|02.||Adagio ma non troppo|
|04.||Finale. Andante sostenuto. Allegro con fuoco|
|01.||Allegro ma non troppo|
|04.||Finale. Vivace ma non troppo|
SU4038-2, release date 24. 9. 2010
Throughout, their understanding of the musical argument is exemplary…at every stage the performers respond with both passion and a clear feeling for musical line…In truth, there are so many details that delight the ear it would be almost impossible to list the all.
BBC MUSIC MAGAZINE, DECEMBER 2010
"I'm satisfied. It went quickly..." Antonín Dvořák jotted down at the end of the sketch for his String Quartet Op. 96. The work, one of the most beautiful quartet pieces in the history of music, originated in America hard on the heels of the "New World" Symphony. I wanted to write for once something very melodious and simple, and I always kept Papa Haydn before my eyes. The American critics lavished it with praise: "Why didn't Dvořák come here earlier, since he can write such great music in America." The "American" quartet, and, perhaps to an even greater extent, the subsequent quartet, Op. 106, the first composition Dvořák created after his return from America, are a heartfelt matter for the youthful Pavel Haas Quartet. In the wake of the previous, highly acclaimed recordings of the complete quartet works of Janáček, Haas and Prokofiev (Classic FM Gramophone Award, BBC Music Magazine Award, MIDEM Cannes Classical Award, etc.), the ensemble displays its outstanding qualities performing the paramount Dvořák pieces too: equilibrium between precision and spontaneity, remarkable interplay and the "solo" potential of all the musicians. In all likelihood, Dvořák would have jotted down the words I'm satisfied beneath this new recording too. Listeners certainly have something special to look forward to.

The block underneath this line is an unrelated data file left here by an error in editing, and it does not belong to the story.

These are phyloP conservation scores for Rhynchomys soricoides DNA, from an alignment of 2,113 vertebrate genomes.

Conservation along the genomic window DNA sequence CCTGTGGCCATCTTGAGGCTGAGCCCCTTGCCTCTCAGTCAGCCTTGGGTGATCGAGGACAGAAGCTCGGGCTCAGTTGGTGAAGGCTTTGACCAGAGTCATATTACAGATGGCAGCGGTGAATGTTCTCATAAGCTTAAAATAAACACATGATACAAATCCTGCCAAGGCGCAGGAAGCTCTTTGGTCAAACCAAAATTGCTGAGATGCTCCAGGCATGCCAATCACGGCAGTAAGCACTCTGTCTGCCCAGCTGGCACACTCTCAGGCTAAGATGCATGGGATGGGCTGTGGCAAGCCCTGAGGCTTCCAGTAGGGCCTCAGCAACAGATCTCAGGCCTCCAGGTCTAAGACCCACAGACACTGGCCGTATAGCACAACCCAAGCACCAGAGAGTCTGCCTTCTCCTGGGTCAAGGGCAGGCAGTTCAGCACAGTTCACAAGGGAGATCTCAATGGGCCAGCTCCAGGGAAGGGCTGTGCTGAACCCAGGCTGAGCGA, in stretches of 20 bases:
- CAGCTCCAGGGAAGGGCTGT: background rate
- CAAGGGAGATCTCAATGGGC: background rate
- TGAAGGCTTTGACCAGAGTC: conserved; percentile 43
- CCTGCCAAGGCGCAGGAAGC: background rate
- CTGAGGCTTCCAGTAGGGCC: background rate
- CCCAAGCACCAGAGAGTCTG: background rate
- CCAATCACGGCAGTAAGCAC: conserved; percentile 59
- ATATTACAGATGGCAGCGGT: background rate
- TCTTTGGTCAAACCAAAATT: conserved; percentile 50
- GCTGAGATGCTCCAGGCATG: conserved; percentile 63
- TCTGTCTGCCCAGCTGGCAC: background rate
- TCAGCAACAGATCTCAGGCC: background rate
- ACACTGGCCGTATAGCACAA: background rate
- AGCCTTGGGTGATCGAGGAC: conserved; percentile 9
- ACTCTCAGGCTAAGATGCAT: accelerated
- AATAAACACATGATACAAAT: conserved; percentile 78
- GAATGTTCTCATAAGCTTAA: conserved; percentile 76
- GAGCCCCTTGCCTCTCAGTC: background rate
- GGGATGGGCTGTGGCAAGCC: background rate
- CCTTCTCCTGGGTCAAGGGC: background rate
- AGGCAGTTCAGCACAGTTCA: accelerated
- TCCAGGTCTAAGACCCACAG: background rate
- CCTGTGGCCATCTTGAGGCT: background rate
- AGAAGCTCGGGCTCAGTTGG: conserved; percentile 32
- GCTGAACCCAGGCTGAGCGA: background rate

The Pavel Haas players revel in the turbulence of the opening movement, but they savour the lyricism of the beautiful adagio, the rhythmic energy of the scherzo and the exuberance of the finale’s fiery allegro. Their account of the American Quartet belongs alongside the greatest performances on disc. In this repertoire, they are simply matchless today.
THE SUNDAY TIMES, NOVEMBER 2010